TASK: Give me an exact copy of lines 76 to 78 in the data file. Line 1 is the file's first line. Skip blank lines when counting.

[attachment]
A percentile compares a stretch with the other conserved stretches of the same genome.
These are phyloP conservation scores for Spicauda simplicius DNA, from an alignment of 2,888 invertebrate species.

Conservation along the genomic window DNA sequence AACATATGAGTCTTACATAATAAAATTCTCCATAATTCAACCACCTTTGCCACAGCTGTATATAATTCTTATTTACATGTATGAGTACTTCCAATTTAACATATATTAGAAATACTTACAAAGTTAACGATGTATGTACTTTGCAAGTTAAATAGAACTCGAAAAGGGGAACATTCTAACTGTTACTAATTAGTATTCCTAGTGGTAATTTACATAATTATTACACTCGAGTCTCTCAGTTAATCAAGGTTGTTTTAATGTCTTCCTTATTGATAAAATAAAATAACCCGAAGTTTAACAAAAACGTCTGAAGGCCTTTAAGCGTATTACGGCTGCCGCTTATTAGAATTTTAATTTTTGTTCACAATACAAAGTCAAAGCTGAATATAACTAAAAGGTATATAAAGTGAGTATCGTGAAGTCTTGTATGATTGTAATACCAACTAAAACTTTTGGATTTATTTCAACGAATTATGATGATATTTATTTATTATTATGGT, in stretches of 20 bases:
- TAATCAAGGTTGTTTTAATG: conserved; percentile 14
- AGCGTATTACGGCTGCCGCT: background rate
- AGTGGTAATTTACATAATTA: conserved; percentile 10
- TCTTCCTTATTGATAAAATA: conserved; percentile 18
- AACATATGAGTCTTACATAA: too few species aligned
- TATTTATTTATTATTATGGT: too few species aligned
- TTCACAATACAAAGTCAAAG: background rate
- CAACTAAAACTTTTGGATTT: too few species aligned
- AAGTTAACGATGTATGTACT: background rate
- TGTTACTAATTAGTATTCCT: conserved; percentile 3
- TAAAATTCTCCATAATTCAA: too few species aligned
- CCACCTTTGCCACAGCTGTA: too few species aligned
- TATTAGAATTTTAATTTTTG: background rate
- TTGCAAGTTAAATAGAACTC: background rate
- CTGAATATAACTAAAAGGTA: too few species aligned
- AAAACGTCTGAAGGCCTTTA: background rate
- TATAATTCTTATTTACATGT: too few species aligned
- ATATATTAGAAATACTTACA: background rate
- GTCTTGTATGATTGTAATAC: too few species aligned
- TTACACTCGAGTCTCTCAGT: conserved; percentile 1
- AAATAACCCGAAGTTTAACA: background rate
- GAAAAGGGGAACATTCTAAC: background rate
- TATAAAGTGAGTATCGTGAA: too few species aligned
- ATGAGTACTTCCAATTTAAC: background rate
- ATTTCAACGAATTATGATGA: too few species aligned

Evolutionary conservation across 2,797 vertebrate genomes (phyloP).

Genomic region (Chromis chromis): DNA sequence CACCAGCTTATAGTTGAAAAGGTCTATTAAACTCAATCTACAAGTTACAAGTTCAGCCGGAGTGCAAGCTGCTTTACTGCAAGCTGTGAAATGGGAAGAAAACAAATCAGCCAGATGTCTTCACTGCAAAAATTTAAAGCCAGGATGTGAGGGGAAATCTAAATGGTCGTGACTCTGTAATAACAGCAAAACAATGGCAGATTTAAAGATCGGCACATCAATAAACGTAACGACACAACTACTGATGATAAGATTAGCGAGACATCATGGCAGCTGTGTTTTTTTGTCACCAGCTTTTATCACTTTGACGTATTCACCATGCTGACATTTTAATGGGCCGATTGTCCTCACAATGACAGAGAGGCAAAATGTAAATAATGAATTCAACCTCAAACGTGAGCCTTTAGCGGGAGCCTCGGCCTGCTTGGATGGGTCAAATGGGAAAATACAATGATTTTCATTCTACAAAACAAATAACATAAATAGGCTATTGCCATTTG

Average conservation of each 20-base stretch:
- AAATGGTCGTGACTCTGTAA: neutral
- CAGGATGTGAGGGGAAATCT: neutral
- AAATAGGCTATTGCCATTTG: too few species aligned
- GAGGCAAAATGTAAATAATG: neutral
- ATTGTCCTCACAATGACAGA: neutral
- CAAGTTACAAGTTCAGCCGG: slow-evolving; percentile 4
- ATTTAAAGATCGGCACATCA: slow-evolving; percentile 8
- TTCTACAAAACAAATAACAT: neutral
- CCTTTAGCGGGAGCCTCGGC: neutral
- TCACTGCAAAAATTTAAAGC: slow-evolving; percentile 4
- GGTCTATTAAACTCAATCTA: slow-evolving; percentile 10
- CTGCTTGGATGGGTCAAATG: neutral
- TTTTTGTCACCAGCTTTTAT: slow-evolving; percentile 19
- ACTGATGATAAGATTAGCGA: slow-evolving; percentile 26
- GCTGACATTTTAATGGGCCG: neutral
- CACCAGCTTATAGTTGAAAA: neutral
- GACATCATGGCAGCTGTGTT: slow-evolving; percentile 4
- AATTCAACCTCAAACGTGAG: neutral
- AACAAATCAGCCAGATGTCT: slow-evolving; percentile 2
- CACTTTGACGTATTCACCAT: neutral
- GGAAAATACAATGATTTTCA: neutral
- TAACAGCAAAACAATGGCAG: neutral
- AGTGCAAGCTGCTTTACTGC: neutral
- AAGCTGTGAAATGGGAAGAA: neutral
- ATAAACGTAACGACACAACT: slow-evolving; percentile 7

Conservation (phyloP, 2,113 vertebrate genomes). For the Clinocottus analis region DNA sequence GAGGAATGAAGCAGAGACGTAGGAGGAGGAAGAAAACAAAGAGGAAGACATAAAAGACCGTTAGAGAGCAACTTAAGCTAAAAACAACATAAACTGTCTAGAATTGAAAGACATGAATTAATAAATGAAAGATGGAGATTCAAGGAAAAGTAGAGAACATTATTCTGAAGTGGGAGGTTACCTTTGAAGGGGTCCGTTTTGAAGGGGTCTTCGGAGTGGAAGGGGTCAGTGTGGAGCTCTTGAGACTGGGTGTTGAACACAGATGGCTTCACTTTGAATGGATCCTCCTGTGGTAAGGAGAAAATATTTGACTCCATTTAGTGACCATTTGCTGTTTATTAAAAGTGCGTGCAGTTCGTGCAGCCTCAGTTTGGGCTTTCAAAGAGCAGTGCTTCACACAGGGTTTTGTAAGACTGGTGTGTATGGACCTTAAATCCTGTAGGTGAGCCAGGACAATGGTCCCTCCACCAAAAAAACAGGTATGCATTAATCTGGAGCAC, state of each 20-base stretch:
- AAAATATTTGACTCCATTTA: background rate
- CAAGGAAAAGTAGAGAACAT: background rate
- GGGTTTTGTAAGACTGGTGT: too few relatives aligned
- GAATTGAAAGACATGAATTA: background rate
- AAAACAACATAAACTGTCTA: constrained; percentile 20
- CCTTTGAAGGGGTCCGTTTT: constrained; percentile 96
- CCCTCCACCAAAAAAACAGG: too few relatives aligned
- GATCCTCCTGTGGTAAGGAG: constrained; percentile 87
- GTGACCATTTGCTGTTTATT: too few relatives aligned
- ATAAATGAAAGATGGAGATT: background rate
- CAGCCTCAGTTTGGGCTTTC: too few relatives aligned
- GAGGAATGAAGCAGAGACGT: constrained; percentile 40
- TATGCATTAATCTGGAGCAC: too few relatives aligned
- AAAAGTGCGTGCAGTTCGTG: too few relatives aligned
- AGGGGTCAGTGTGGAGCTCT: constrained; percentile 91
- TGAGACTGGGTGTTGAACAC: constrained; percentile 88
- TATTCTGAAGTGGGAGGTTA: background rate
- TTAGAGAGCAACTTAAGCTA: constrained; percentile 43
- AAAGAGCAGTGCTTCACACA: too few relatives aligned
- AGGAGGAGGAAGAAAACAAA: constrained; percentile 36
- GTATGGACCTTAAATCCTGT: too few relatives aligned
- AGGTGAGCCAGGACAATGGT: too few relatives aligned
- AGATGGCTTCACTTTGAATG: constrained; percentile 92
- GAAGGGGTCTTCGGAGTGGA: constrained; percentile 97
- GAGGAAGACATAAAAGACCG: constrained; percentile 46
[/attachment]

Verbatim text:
- AAAGAGCAGTGCTTCACACA: too few relatives aligned
- AGGAGGAGGAAGAAAACAAA: constrained; percentile 36
- GTATGGACCTTAAATCCTGT: too few relatives aligned